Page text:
The relationship between Star Wars films and Star Wars fans has always been somewhat fraught, from Original Trilogy-era Ewok grievances to that thing named Jar Jar. The torches-and-pitchfork fanboy mobs of the Internet, however, seemed to ascend to a new level of outrage over the latest official installment in the saga, 2017’s The Last Jedi, over, of all issues, the cast being too diverse. A new study alleges, however, that these voices of online anger come not from a mob of regressively-minded fanboys but rather—cue X-Files theme music—a fleet of Russian bots?
Morten Bay, a Ph.D. graduate from UCLA with a focus on Social Media Policy, tweeted out a link to a study he conducted that looks at the “politicization of [Star Wars] fandom” called Weaponizing The Haters: The Last Jedi and the strategic politicization of pop culture through social media manipulation.
The long and short of the conclusions reached by Bay, apparently, is evidence that the backlash toward The Last Jedi’s diverse cast comes not only from a small —albeit quite vocal—minority, but also that roughly half of those haters are politically-motivated trolls, with “a number of these users [appearing] to be Russian Trolls” whose purpose, Bay believes, is to seemingly “further [propagate] a narrative of widespread discord and dysfunction in American society”:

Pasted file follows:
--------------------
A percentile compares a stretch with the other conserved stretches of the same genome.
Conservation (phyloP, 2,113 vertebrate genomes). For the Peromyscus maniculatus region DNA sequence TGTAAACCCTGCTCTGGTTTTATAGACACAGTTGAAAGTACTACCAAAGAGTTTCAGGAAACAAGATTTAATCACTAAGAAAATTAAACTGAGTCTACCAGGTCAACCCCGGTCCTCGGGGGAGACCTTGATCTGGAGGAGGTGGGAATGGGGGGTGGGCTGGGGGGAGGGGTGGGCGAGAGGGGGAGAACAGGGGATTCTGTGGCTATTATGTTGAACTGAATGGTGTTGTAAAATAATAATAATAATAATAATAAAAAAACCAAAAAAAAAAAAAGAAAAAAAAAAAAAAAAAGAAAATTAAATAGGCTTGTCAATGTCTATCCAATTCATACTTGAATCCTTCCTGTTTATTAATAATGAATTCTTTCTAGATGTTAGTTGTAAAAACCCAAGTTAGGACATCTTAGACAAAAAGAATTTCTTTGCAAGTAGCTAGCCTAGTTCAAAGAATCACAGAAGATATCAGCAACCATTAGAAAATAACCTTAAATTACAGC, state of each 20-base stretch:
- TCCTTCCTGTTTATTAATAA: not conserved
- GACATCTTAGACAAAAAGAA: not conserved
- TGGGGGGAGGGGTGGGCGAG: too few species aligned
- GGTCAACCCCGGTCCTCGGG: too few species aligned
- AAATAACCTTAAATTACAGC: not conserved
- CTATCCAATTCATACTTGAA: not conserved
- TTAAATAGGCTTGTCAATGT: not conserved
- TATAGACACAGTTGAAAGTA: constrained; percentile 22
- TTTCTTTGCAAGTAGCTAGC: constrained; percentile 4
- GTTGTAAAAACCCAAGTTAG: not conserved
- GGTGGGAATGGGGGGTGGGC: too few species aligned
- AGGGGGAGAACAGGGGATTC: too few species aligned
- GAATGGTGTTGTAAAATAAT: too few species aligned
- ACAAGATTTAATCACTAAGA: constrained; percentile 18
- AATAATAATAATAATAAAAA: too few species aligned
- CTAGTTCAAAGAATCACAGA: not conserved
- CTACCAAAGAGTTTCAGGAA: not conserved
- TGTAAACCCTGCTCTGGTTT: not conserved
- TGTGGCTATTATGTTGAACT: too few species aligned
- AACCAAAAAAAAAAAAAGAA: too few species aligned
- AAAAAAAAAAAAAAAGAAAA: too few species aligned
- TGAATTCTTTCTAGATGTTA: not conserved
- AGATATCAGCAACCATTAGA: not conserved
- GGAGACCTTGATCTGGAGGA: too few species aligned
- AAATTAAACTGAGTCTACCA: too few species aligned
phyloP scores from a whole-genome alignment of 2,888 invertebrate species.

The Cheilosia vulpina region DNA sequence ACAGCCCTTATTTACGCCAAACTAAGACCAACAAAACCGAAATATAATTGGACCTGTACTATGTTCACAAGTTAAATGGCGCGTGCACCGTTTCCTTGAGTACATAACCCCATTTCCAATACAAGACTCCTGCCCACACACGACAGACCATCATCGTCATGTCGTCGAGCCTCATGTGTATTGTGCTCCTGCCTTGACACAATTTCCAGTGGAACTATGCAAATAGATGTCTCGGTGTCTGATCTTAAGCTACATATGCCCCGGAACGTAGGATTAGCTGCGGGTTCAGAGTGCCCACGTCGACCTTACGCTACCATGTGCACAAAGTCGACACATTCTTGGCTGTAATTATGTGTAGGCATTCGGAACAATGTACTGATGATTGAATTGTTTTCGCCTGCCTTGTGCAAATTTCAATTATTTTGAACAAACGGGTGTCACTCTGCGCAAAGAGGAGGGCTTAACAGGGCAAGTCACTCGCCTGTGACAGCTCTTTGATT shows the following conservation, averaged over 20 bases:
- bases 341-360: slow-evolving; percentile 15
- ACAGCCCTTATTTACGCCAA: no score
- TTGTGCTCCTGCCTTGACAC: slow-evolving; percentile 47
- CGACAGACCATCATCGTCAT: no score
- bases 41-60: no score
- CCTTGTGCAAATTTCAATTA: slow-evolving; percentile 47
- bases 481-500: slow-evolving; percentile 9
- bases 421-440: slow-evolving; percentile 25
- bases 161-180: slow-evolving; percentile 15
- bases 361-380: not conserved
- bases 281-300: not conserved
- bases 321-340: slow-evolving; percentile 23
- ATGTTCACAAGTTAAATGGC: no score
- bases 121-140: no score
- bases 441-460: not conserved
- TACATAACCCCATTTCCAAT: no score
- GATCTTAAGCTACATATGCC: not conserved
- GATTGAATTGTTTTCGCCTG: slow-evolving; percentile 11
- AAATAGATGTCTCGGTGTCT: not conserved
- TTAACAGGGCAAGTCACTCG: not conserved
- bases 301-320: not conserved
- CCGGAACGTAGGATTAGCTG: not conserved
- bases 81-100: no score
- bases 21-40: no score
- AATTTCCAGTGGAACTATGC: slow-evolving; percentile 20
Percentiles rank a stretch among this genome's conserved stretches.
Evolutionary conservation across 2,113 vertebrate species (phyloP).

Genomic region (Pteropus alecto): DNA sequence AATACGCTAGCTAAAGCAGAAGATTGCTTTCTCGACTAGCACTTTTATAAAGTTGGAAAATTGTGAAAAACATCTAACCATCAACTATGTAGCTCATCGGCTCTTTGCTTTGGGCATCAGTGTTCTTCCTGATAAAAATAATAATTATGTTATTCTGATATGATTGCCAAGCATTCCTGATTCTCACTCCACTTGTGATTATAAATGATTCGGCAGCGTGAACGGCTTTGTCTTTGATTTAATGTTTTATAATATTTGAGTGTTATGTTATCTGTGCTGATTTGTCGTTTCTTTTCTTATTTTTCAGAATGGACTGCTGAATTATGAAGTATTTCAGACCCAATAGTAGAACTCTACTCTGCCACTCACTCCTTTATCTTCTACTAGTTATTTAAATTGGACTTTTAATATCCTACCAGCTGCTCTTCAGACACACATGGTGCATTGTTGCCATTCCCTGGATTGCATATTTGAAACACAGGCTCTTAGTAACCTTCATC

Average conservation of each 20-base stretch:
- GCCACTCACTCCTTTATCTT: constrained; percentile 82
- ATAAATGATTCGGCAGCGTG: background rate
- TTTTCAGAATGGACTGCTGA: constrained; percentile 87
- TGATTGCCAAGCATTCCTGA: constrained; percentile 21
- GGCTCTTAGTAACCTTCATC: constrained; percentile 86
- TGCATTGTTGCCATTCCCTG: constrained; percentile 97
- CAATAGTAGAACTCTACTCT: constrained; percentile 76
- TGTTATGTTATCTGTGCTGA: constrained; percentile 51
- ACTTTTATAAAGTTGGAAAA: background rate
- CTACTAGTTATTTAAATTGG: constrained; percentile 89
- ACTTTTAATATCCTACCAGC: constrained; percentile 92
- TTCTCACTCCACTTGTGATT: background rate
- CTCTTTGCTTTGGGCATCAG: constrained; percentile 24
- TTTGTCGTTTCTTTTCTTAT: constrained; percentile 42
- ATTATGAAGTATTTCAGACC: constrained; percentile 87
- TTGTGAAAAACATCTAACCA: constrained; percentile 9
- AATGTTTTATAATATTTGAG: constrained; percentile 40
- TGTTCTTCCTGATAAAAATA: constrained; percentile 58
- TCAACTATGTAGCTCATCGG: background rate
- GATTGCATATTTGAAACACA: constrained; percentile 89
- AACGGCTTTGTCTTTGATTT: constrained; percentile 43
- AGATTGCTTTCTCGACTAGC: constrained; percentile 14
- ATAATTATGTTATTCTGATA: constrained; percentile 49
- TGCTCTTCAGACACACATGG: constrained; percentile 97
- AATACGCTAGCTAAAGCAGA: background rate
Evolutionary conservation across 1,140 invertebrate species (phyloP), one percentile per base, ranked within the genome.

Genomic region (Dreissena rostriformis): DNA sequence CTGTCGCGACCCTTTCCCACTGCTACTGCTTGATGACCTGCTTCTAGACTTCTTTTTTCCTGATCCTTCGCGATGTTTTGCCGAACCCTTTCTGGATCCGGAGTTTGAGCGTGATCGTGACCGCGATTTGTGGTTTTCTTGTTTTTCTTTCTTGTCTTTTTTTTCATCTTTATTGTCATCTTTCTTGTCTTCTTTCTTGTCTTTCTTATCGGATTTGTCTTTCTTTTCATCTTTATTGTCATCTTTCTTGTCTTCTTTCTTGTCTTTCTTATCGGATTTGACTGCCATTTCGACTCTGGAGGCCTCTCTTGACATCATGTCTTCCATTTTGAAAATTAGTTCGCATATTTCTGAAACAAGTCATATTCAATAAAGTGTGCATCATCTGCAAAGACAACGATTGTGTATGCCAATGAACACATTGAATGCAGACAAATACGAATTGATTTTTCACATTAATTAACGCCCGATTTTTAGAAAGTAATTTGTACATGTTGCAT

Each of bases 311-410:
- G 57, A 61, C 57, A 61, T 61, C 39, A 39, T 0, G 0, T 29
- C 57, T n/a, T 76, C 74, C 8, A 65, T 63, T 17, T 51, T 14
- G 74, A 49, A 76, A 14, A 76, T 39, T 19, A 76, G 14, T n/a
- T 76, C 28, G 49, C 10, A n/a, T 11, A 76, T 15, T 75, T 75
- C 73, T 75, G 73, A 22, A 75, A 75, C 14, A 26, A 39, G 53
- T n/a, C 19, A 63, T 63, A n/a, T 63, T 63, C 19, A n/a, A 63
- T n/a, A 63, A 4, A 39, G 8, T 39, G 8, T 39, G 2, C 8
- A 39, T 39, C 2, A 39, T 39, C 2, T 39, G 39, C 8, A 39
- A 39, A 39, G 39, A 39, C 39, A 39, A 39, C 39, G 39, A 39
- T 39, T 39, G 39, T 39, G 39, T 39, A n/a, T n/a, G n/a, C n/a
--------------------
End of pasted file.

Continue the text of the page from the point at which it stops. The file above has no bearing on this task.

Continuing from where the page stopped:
Here's my paper (final draft) on politicization of #StarWars fandom & #TheLastJedi, accepted for pub. in First Monday. It shows ~50% of criticism directed @rianjohnson was political trolling, some of it likely from Russia. Also shows haters=small minority. https://t.co/fFGSxJToi5 pic.twitter.com/BUCJLpl0FI
— Morten Bay, PhD (@mortenbay) October 1, 2018
Bay’s methods and observations have received their own fair share of attention from both sides of the issue (just check the comments on the above tweet) but perhaps the most important sets of eyes to take note of Bay’s study is the Last Jedi director himself, Rian Johnson, who retweeted the study with the insight that “what the top-line describes is consistent with my experience online.”
A bit of Morten’s research came out awhile ago and made some headlines – here’s his full paper. Looking forward to reading it, but what the top-line describes is consistent with my experience online. https://t.co/MTRgmPxGgZ
— Rian Johnson (@rianjohnson) October 1, 2018
If Bay’s observations are true, the bots must be hard at work, not only spamming disparaging comments but also having the finesse to pull off a de-feminized edit of The Last Jedi. Their jobs are only going to get harder, though, as a additional studies show that Star Wars only continues to trend upward in its embrace of diversity.